Imperial College London

Future neuroscientists join forces at Crick Partnership student conference

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Dr Stefano Sandrone and neuroscience students from Imperial, King's College London and UCL

(L-R): Dr Stefano Sandrone and conference presenters Bethany Facer, Garazi Araña Oiarbide, Joanna Kuc, Fei Sophie Shang and Leen Hashem.

Master's students from Imperial, KCL and UCL gathered at the Francis Crick Institute last week for the inaugural Future of Neuroscience conference.

60 scholars from the Crick’s founding university partners - Imperial College London, King's College London (KCL) and University College London (UCL) - attended the event. It provided a unique opportunity for neuroscience Master’s students to present their work and network with peers, who collectively represented ten MSc/MRes programmes. 

The conference was organised by Dr Stefano Sandrone, Teaching Fellow for Imperial’s MSc Translational Neuroscience programme, and was supported by the Crick’s Partnership Networking Fund. The fund aims to encourage collaborations between the Crick and its university partners and to bring scientists together from the different organisations to develop new collaborations across disciplinary boundaries.

Speaking at the event, Dr Sandrone commented: “We’re incredibly grateful to the Partnership Networking Fund for enabling us to host this conference. It is really important for us to continue fostering our close relationship with the Crick and our fellow university partners, particularly when it comes to supporting the next generation of scientists. Our students are a treasure and we need to ensure that we pass on our passion for neuroscience to them.”

He added: “It’s likely that this is the first research conference that these students will attend, and therefore it gives them valuable experience in learning how to present their work to peers and colleagues.”



As it happened

Following an official welcome from Dr Sandrone, the conference commenced with a short talk from Professor Paolo Muraro who shared advice with students on the essential skills and practices that could benefit their future research.

An all-female panel of students then delivered flash presentations of their Master’s research, which covered a wide range of topics within neuroscience:

  • ‘Flexible mind, flexible networks’ – Garazi Araña Oiarbide (Imperial College London)
  • ‘Structural Changes in Pre-symptomatic & Symptomatic GBA Mutation Carriers’ – Bethany Facer (King's College London)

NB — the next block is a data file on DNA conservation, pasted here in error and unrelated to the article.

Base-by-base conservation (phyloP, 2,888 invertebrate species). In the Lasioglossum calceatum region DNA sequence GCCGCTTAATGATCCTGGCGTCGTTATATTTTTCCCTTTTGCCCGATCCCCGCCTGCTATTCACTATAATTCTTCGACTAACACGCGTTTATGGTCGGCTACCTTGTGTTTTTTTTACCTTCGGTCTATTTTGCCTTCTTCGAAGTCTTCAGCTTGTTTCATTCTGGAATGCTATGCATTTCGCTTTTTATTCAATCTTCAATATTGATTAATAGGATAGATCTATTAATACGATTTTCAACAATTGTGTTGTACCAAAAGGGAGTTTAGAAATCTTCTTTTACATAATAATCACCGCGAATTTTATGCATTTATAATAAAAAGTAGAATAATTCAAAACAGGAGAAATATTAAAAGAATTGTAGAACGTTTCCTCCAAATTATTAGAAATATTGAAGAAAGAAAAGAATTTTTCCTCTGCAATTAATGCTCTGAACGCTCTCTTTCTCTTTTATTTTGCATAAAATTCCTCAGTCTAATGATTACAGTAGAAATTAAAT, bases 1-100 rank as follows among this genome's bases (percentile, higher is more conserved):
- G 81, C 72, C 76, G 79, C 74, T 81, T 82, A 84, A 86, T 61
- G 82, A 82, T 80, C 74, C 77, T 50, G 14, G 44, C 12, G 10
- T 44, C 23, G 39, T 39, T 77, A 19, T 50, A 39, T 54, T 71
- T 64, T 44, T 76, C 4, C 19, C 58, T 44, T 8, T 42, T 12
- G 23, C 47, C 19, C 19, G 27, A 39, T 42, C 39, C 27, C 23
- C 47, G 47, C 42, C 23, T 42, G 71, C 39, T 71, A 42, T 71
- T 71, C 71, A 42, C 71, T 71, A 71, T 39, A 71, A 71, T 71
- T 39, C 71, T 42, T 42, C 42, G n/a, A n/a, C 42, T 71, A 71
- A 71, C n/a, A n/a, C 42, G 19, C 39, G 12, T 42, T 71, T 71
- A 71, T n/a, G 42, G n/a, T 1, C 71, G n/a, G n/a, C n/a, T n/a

• 'When should one go? Opportunity cost sensitivity determines free operant action initiation latency' – Fei Sophie Shang (UCL)
  • ‘Drug interactions shaping the psychedelic experience: Cannabis modulates the nature of the acute psychedelic experience' – Joanna Kuc (Imperial College London)
  • ‘The Visual System and Multiple Sclerosis' – Leen Hashem (UCL)

Following the presentations, students participated in a series of interactive poster presentation sessions, in which they showcased and discussed their work with peers and staff. Students with the most effective posters were also presented with awards for their efforts by a panel of judges comprising representatives from each of the participating universities, with the top prize going to Imperial student Tania Velez Perez.

  • Dr Stefano Sandrone and prize winner Tania Velez Perez

    Dr Stefano Sandrone and prize winner Tania Velez Perez

  • Joanna Kuc

    Joanna Kuc presenting her Master's research

  • Student presenting a poster
  • Students at the conference
  • Student presenting a poster
  • Students at the conference
  • Student presenting a poster
  • Student presenting a poster

The student perspective

Commenting on the event, Imperial student Joanna Songa said: “As a student, you often hear about conferences taking place, but you don’t really know what goes on behind-the-scenes. Being involved in these kinds of events early on in your academic career prepares you for the future and helps you to learn about presenting and articulating your work in a concise way.”

“It’s also motivating to see that you’re not alone – a lot of the time you’re so focused on your particular area of research that you’re not aware of what other people are working on elsewhere. It’s really inspiring to be able to talk to your peers and exchange ideas, especially if – like me – you’re working in an area which is relatively niche.”

Fellow Imperial attendee Danielle Kurtin added: “This conference has been great for a number of reasons. Firstly, we get to practice sharing the results of our research and talking to a range of people about them. The ability to convey your findings in a quick and accessible manner is really important, in terms of both highlighting your work to a wider audience and the propagation of your ideas.”

“Secondly, there’s currently no other conference like this one, which is designed exclusively for neuroscience Master’s students. It’s been really great to meet students from other universities and to not only see the calibre of their research but to also potentially pave the way for new collaborations between our universities in the future.”


Further information about applying to the Crick Partnership Networking Fund can be found online via the Francis Crick Institute and Imperial College London.  

Find out more about Imperial’s postgraduate programmes in Translational Neuroscience (MSc) and Experimental Neuroscience (MRes)

Reporter

Genevieve Timmins

Genevieve Timmins
Department of Medicine

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Contact details

Tel: +44 (0)20 3313 1701
Email: g.timmins@imperial.ac.uk

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